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Beat the heat at an Oklahoma cooling center near you

Cooling centers are air-conditioned spaces open to the public.
Delaney Van
Cooling centers are air-conditioned spaces open to the public.

There are various places throughout Oklahoma offering residents a space to cool down for free and get some relief from the summer heat.

With temperatures climbing across Oklahoma this week, health experts are urging people to continue taking heat precautions.

EMSA has responded to 115 heat-related illness calls and has transported 70 people to the hospital so far this month in and around Oklahoma City and Tulsa.

Adam Paluka, a spokesman for EMSA, said it's important for people to stay in air-conditioned rooms and out of direct sunlight when possible.

“There's really no excuse for somebody not to take advantage of cooling centers this year,” he said. They're there for the community to take advantage of, and they're there so that we can hopefully avoid any heat-related deaths.”

Below is a map that pinpoints available cooling center locations across the state. Search for your city or county using the table at the end of the article.

If you’d like to add a location(s), please reach out to Xcaret Nuñez at [email protected].

Paluka said it’s important for people to stay hydrated and drink between 60 and 80 ounces of water the day before they plan to spend a long time outside. He also said people should wear light-colored, loose-fitted clothes when spending time outdoors.

“When the heat index is above 100 degrees, and you're not prepared for the heat, your body is going to start succumbing to heat-related illness within two minutes of being outside,” he said.

If you do stay outside for a long time, Paluka says the signs of heat exhaustion include nausea, dizziness and body aches. The biggest sign of heat stroke is when a person stops sweating, and if that happens, Paluka says to call 911 immediately.

“The common denominator for every heat-related illness call is somebody is outside,” he said. “No one is immune from the heat. So every single person in Oklahoma needs to take advantage of the opportunity to take heat precautions.”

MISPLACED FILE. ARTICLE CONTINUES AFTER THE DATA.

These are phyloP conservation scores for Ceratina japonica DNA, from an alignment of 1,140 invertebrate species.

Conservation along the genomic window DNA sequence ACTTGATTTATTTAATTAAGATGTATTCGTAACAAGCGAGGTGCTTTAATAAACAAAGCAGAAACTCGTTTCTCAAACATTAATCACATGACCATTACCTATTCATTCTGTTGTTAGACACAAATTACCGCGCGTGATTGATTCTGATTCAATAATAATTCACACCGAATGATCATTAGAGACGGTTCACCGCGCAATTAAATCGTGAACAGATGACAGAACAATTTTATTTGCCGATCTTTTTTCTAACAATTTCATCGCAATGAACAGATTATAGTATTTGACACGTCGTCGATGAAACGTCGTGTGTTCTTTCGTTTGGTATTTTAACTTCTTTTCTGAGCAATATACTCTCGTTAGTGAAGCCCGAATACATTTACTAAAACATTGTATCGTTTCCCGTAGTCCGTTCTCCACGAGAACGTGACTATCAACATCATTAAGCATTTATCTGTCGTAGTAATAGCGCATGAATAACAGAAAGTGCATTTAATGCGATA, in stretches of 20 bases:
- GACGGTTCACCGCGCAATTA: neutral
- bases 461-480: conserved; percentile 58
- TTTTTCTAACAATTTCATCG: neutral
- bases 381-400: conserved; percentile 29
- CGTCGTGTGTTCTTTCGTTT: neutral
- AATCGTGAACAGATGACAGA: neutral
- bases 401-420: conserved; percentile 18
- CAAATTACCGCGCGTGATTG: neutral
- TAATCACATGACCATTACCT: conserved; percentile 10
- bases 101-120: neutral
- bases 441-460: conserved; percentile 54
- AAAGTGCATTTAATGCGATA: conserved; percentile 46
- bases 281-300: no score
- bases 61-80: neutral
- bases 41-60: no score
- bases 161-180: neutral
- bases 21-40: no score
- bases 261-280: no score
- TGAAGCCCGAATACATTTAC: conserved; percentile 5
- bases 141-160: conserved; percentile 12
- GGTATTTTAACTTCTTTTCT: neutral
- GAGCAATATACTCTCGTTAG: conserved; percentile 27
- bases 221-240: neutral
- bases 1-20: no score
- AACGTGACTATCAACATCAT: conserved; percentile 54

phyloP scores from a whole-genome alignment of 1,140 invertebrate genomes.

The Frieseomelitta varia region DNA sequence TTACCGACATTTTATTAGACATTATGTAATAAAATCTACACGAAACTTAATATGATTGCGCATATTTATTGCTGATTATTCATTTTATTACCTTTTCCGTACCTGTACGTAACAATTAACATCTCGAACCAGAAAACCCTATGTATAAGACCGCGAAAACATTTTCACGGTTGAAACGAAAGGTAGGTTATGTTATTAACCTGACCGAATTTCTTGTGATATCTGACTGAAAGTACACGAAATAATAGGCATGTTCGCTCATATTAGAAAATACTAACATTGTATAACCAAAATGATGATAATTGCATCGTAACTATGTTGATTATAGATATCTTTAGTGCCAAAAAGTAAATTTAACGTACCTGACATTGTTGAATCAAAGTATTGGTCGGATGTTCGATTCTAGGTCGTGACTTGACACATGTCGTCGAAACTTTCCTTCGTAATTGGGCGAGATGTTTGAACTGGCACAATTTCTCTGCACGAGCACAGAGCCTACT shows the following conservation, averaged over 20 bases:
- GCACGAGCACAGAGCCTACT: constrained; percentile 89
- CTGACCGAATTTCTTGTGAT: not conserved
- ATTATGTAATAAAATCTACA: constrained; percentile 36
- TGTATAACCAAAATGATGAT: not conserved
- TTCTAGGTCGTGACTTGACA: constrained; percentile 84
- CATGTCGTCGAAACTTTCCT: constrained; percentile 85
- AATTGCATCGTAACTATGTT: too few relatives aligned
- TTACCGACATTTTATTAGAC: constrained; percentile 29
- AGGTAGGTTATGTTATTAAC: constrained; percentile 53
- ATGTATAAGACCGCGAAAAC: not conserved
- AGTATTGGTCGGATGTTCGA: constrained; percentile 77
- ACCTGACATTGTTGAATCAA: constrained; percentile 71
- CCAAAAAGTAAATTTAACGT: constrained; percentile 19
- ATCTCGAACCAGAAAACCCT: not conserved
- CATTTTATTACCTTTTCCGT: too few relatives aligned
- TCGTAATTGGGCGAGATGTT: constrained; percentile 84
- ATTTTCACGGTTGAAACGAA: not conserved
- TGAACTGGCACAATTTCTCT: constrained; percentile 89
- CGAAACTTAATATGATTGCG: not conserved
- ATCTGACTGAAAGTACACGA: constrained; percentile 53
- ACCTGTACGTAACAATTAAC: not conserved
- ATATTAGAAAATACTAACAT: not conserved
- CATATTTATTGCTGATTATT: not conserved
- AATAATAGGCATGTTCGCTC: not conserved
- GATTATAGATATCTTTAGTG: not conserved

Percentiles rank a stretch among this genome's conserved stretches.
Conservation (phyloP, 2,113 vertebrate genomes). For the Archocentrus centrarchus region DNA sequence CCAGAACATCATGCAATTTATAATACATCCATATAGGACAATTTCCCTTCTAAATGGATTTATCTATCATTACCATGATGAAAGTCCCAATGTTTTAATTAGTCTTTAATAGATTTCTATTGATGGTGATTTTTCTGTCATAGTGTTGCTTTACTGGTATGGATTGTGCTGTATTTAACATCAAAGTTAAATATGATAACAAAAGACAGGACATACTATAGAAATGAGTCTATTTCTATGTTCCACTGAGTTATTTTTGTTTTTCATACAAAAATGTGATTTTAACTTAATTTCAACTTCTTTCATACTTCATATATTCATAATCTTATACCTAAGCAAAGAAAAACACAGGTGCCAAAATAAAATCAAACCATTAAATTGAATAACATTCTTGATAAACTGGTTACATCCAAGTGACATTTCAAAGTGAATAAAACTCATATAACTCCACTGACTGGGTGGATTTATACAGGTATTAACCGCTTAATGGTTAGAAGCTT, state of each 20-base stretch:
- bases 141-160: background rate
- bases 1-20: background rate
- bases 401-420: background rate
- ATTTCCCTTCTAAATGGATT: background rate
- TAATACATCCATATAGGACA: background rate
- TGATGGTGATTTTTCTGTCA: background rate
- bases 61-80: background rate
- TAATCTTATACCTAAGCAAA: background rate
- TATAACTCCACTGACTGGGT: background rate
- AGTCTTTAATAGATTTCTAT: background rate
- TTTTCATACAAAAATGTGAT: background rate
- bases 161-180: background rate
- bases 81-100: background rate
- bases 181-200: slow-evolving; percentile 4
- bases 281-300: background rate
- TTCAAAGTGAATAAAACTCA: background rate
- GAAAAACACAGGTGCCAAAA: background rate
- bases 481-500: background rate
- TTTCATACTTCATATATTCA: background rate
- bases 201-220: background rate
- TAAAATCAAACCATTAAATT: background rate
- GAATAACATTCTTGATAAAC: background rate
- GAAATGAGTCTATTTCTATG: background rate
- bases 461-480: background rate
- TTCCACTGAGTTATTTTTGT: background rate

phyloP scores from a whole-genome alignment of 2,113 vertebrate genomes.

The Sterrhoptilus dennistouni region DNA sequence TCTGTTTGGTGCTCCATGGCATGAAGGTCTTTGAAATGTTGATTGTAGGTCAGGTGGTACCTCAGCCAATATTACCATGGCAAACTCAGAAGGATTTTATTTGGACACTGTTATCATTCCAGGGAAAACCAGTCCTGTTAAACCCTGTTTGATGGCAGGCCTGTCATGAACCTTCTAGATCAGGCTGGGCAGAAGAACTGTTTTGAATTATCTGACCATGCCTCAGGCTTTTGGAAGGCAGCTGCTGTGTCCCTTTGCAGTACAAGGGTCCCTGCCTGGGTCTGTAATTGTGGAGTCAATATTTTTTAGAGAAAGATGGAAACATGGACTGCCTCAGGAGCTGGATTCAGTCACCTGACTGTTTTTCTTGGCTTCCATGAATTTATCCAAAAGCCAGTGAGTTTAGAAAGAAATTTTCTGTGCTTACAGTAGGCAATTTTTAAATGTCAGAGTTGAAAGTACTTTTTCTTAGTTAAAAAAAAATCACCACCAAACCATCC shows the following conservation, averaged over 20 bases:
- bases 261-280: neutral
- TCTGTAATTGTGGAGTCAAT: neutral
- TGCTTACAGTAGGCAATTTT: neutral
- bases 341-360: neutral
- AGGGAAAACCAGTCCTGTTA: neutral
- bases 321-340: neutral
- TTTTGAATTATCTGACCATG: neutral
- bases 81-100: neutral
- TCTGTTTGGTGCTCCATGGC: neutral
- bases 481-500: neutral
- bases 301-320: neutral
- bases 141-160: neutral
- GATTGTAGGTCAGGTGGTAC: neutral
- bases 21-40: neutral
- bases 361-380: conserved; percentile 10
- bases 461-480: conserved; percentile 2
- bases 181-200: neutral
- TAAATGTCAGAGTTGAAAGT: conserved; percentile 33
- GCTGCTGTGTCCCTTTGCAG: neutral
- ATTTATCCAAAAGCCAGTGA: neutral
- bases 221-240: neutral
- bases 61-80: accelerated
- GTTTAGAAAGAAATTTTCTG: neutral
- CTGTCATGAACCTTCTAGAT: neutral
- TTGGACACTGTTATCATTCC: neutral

Financial assistance for summer utility costs

The Oklahoma Department of Human Services is accepting applications for household utility assistance.

The Low-Income Home Water Assistance Program, or LIHWAP, uses federal pandemic relief funds to help Oklahomans maintain their access to water and sewer services — that money must be used by September of this year. The program provides a one-time stipend of up to $1,500 that goes directly to the recipients’ utility provider to cover bills.

The Low-Income Home Energy Assistance Program, or LIHEAP, works similarly to the water program but for electric and gas utility bills. LIHEAP gives eligible households a one-time payment of the minimum amount needed to help pay their past-due utility balance for the summer and caps payments at $500. People can also apply to help reimburse the cost to buy or repair cooling equipment for up to $150, according to OKDHS.

People can apply for LIHWAP or LIHEAP through OKDHS’ website, or call at (405) 522-5050 but expect a long wait time while on call. Applicants will have to present their most recent utility bill, utility supplier, a form of ID, social security number and verification of income.

Native households can apply through OKDHS’ website or through their tribal nation. However, OKDHS states Native households cannot receive assistance from both OKDHS and their tribe within the same federal fiscal year — October 1, 2022, through September 30, 2023.

Oklahoma’s Weatherization Assistance Program, or WAP, is another federally funded program that helps low-income households look for ways to lower utility bills and save energy.

WAP conducts energy audits on households that qualify for the program and pays for weatherization solutions such as air-conditioning-unit replacements, wall and attic insulation and caulking around windows. Applications are open year-long and can be found by applying through your local Community Action Agency group’s website or contacting your local CAA office.

The Tulsa Weather Coalition is a program under the nonprofit Community Service Council that purchases air conditioners for low-income households through donations. Eligible applicants must also live in Tulsa County and have a medical condition that is made worse by heat. Applications for an air conditioner can be found on Tulsa Weather Coalition’s website.

If you’d like to add a location(s), please reach out to Xcaret Nuñez at [email protected].

Xcaret Nuñez covered agriculture and rural communities for KOSU as a corps member with Report for America from June 2022 to September 2023.
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